Smyrna on a dead speakerphone
Posted on 23 April 2013, 1:42
Seven churches: Intro Pergamum Thyatira Smyrna Laodicea Philadelphia Sardis Ephesus Patmos
My set of pics for this post: Smyrna
We knocked off two of the seven churches of the Apocalypse yesterday – Pergamum and Thyatira – but we’ve been staying in Izmir, which is ancient Smyrna, another of the churches. The trouble with Smyrna is that it was never abandoned to become a ruin, but instead became a busy port and the third most populous city of modern Turkey. So there’s not a lot of the Roman town left on the ground.
Our guide, Seher, had given this some thought, though, and took us this morning to a living church, St Polycarp’s on Necatibey Boulevard, just a few blocks from our hotel. It’s a Catholic church, one of the oldest in Izmir, and has a splendidly ornate interior. However, ‘I don’t think we’ll be able to go inside,’ Seher told us, ‘as you need to make an appointment many days in advance.’
This sounded a bit odd for a church, and when we arrived there was a speakerphone on the metal gate which picked up and then went dead when we buzzed.
On the immaculately painted church wall I spotted some large graffiti in red paint and wondered whether that could be a clue about why the church is security conscious. A church member came up to us on the pavement and gave us some embroidered crosses which he and his wife had made – and this sweet gesture more than made up for the unresponsive speakerphone.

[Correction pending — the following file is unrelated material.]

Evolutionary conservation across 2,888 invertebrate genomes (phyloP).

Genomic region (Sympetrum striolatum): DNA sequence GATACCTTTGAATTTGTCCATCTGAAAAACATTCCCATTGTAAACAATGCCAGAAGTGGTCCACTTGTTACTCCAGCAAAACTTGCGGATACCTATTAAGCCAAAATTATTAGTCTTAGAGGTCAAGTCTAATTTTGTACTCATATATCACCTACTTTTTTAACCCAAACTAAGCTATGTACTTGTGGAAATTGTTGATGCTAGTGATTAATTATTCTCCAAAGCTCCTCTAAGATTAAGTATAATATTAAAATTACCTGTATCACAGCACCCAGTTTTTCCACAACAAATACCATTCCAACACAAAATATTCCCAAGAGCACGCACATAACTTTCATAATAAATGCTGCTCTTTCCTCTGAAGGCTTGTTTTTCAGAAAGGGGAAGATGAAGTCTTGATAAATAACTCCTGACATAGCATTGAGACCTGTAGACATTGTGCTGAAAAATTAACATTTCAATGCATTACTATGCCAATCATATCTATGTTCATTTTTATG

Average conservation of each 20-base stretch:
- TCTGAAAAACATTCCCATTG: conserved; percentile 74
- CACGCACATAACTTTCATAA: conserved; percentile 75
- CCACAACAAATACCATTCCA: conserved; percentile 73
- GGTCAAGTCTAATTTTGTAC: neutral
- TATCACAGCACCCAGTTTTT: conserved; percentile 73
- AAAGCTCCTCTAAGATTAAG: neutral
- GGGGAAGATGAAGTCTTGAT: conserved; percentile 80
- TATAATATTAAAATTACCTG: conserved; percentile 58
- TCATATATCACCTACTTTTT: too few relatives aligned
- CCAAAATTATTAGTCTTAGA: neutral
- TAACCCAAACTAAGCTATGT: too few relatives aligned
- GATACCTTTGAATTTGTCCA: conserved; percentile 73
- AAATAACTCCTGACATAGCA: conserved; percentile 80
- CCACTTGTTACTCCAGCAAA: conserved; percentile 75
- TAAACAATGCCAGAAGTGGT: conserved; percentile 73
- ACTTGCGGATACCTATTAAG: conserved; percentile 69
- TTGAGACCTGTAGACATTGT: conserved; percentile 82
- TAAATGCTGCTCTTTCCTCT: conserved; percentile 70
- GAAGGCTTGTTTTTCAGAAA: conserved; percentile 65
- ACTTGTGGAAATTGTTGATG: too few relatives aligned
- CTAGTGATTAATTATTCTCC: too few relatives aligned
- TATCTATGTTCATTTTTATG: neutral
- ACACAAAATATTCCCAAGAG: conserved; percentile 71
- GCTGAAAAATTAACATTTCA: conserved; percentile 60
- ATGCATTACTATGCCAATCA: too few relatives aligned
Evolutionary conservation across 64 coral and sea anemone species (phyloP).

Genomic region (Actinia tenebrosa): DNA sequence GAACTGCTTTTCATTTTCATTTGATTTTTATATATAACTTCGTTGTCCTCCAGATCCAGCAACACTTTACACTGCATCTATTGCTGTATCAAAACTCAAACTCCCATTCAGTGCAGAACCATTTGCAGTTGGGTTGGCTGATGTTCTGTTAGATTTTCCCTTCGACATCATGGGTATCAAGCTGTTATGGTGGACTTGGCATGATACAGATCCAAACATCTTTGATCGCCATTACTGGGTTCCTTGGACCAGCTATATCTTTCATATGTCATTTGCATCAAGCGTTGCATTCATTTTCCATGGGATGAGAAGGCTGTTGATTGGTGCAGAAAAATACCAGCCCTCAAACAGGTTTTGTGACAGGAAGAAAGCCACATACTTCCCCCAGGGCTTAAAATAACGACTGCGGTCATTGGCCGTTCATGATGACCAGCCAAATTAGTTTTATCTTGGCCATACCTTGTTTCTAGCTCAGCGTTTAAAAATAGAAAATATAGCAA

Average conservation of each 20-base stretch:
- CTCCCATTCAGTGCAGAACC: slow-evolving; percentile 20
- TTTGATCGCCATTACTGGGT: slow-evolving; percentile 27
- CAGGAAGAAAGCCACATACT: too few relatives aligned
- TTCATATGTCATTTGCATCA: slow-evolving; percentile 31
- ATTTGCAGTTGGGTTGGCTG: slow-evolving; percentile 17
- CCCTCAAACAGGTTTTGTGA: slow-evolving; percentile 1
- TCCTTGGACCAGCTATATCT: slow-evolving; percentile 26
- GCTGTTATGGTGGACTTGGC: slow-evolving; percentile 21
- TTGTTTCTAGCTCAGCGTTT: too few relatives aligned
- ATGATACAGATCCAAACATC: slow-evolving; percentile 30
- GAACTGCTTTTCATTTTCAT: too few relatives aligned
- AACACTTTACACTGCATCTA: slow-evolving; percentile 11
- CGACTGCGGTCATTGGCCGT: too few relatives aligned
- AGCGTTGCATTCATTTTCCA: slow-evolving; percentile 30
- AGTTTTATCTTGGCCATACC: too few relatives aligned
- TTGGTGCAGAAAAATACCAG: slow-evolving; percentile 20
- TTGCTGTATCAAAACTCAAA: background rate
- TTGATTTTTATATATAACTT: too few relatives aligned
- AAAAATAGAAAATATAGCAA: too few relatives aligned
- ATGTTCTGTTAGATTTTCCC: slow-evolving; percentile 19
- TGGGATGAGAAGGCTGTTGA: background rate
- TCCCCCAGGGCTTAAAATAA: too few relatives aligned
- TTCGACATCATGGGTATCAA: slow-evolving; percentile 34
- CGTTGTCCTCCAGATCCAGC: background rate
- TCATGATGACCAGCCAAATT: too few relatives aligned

The church is named for St Polycarp, who was a disciple of the apostle John back in the 1st century and was martyred here in Smyrna around the year 155. I’ve always loved his heartfelt and spirited answer when he was challenged by the local Roman proconsul to swear by Caesar: ‘Eighty-six years I have served him and he has done me no wrong. How can I blaspheme my king and my saviour?’
The proconsul’s response was to have Polycarp burned alive.
In the letter to Smyrna in the Apocalypse, Jesus says, ‘Don’t be afraid of what you are about to suffer… Be faithful, even to the point of death, and I will give you life as your victor’s crown.’ It’s clear that St Polycarp lived those words. They could have been written for him.
Like everything in John’s Apocalypse, Jesus’s words are sharp and challenging, whether you’re a Christian living comfortably in the West, or the church of a minority faith on Necatibey Boulevard with a speakerphone that goes dead.